The article shows that any changes we have experienced in the regulation of status towards a contractual scheme by adding more customization power to the parties is always halted by the need to balance parties’ autonomy against lawmakers’ interests in regulating efficiently and addressing vulnerability. This inescapable reality of the conflicting interests between moving to contract to grant greater control to individuals over the legal consequences of their relationships and the lawmakers’ wishes to advance socio-political interests such as privatizing welfare, protecting parties with less bargaining power, and dictating the social meaning of the relationships themselves forces contracts to fold back into status.
Consequently, Matsumura questions the desirability of moving to a full contractual scheme and defends the theory that statuses, albeit inevitable, can be effective and powerful regulatory tools. Here, perhaps, lies the greatest contribution of the article. Matsumura invites us to look at the regulation through status independently from contract and proffers a multi-layer design to think of its reform.
He identifies three axes that in the status literature have been discussed and critiqued in isolation. The first axis (aggregation/disaggregation) addresses whether the bundle of legal consequences associated with a status are kept together or disentangled. The second axis (binarism/pluralism) focuses on the number of categories under which an individual could be classified. The final axis (boundary policing) deals with the entering and exiting of the status. In other words, its concerns are when and how to determine whether an individual falls within the status and how people transition in and out of their statuses.
With this taxonomy, Matsumura attempts to identify design questions to guide us in our reform efforts of romantic and work relationships (and beyond) which would not focus on a selective or single aspect of status. He invites us with these categories to find combinations to round the square peg or square the round holes so that we can disrupt our regulatory scheme.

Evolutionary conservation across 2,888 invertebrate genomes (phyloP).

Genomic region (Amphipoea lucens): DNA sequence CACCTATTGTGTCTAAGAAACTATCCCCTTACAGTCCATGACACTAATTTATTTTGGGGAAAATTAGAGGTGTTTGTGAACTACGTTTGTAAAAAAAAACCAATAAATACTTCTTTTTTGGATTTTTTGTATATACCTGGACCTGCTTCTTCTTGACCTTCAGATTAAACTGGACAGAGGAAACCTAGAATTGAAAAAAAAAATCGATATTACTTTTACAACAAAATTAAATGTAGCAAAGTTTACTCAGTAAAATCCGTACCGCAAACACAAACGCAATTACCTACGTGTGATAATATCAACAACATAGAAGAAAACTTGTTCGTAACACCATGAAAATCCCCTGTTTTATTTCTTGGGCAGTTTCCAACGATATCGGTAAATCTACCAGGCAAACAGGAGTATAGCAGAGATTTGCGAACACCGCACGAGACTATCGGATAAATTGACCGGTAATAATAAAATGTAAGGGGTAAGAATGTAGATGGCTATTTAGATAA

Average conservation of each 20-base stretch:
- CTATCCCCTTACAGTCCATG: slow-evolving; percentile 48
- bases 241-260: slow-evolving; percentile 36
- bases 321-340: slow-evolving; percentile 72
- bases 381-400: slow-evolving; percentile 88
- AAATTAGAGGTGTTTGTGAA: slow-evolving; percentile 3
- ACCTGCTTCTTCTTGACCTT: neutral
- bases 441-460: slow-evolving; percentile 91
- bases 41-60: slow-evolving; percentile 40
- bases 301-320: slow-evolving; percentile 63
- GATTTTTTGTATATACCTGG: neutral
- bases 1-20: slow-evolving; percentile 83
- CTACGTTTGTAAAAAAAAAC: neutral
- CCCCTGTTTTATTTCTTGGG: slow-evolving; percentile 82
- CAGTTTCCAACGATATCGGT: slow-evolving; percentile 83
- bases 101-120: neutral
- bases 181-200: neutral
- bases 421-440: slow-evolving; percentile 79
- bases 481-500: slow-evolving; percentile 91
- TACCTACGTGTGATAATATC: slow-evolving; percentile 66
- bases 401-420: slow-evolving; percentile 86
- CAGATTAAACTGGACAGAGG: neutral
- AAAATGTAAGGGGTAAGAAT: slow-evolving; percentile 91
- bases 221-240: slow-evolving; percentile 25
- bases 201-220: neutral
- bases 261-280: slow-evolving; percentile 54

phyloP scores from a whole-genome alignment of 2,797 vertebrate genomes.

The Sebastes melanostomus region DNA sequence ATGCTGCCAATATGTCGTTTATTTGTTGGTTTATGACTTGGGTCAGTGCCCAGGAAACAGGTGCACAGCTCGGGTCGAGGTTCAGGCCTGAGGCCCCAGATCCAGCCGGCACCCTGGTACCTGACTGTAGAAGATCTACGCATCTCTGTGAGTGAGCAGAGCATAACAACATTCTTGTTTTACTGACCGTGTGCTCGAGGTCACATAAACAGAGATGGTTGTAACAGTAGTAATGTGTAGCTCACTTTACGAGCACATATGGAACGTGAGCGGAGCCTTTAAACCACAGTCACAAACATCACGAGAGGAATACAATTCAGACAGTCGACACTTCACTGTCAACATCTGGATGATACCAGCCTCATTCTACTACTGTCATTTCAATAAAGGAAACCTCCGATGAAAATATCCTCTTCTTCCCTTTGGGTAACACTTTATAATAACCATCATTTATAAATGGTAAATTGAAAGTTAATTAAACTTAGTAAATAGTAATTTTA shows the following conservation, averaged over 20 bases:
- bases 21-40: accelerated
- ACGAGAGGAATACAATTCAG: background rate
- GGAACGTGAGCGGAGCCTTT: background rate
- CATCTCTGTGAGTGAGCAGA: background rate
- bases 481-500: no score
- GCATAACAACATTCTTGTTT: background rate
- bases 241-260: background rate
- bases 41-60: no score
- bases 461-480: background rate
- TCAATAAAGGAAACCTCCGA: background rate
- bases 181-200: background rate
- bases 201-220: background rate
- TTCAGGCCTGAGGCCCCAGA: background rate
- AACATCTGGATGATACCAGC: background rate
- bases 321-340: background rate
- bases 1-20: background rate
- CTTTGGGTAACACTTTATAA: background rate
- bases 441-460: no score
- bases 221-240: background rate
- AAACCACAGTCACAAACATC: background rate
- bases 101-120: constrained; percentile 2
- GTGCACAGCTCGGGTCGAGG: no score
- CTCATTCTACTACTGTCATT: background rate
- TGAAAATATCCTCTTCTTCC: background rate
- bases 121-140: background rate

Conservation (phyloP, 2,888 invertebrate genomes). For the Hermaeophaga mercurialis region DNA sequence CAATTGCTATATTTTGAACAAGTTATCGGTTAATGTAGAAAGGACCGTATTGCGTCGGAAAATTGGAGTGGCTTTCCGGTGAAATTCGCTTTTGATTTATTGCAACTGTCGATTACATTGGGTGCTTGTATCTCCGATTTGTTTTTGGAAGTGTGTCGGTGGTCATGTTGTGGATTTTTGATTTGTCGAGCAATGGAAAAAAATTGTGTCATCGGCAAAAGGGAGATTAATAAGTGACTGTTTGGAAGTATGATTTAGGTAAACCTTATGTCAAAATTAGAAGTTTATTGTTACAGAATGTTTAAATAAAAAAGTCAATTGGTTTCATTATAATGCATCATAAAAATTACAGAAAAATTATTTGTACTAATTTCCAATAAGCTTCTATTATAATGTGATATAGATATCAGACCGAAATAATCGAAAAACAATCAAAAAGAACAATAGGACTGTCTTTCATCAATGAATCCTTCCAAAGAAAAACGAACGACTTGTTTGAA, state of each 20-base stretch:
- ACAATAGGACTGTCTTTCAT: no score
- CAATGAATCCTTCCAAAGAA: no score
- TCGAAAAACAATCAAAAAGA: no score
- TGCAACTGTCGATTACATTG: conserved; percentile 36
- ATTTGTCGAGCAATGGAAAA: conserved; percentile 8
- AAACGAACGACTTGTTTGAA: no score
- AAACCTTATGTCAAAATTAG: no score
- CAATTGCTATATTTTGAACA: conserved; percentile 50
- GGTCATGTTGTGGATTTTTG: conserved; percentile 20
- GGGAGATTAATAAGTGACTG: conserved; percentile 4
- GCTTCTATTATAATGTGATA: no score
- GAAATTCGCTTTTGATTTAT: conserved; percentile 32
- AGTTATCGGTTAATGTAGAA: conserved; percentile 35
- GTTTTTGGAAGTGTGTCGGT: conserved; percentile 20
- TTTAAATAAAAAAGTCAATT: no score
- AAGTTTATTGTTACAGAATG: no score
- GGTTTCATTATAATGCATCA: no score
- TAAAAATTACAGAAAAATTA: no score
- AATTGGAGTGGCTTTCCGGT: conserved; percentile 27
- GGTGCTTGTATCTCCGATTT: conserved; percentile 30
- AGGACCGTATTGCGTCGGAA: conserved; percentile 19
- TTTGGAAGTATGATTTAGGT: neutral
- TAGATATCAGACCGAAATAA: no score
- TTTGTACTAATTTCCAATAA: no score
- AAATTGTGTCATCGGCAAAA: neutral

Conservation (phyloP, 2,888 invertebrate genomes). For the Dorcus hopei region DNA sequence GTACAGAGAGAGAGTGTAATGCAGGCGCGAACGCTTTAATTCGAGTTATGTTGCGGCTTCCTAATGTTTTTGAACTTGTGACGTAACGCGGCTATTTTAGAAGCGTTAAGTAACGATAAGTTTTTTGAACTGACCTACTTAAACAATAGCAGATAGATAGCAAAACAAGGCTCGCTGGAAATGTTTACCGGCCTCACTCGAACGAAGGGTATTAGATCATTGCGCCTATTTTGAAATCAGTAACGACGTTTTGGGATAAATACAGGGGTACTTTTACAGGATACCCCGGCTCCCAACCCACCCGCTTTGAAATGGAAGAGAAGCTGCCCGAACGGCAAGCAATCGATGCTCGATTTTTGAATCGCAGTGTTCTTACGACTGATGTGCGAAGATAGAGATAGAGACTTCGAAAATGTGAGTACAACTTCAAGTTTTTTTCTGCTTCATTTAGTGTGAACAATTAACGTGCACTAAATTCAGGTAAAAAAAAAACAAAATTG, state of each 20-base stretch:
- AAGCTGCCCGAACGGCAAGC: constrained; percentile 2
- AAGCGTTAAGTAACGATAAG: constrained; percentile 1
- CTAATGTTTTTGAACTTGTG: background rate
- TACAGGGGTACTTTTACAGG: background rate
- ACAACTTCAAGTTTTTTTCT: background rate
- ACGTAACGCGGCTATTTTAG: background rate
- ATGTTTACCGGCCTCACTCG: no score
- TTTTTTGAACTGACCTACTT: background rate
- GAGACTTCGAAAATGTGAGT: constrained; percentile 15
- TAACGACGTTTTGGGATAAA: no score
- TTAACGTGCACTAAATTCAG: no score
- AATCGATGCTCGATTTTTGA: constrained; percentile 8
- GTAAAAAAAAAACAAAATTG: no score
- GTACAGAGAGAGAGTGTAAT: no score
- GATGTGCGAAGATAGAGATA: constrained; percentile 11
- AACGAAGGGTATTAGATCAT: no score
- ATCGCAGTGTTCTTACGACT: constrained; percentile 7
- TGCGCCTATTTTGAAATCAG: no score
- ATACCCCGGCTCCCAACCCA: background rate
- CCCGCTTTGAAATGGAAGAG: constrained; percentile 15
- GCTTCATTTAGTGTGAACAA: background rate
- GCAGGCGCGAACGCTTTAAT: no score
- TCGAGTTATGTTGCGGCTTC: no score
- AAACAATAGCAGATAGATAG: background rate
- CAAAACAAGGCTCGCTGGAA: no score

This invitation resonated with me in multiple levels. First, as a proposer of abolishing marriage and using other proxies to regulate the granting of privileges and rights to families, including non-traditional families such as cohabiting couples, polyamorous units, and non-sexual families, I questioned myself about whether I have been engaging in selective critiques of statuses or whether I have been really re-thinking marital status outside the Blackstonian household in a comprehensive way. It also invited me to rethink in more detail the third relationship of the Blackstonian household, that of the father and the children, and how we can disrupt its status regulation.
I am sure reading Matsumura’s article will invite similar and more profound reflections from family law scholars and authors in other areas. But most importantly, it will be a great departing point for rethinking how we regulate essential social, economic, and personal relationships to construct a more egalitarian world.
Editor’s Notes: For another review of this article, also published today, see Brian Bix, A Status Breakdown, JOTWELL (November 3, 2020).
Also, please note that Jotwell’s Contributing Editors make their own selections as to what to review; review topics are not assigned by the Section Editors.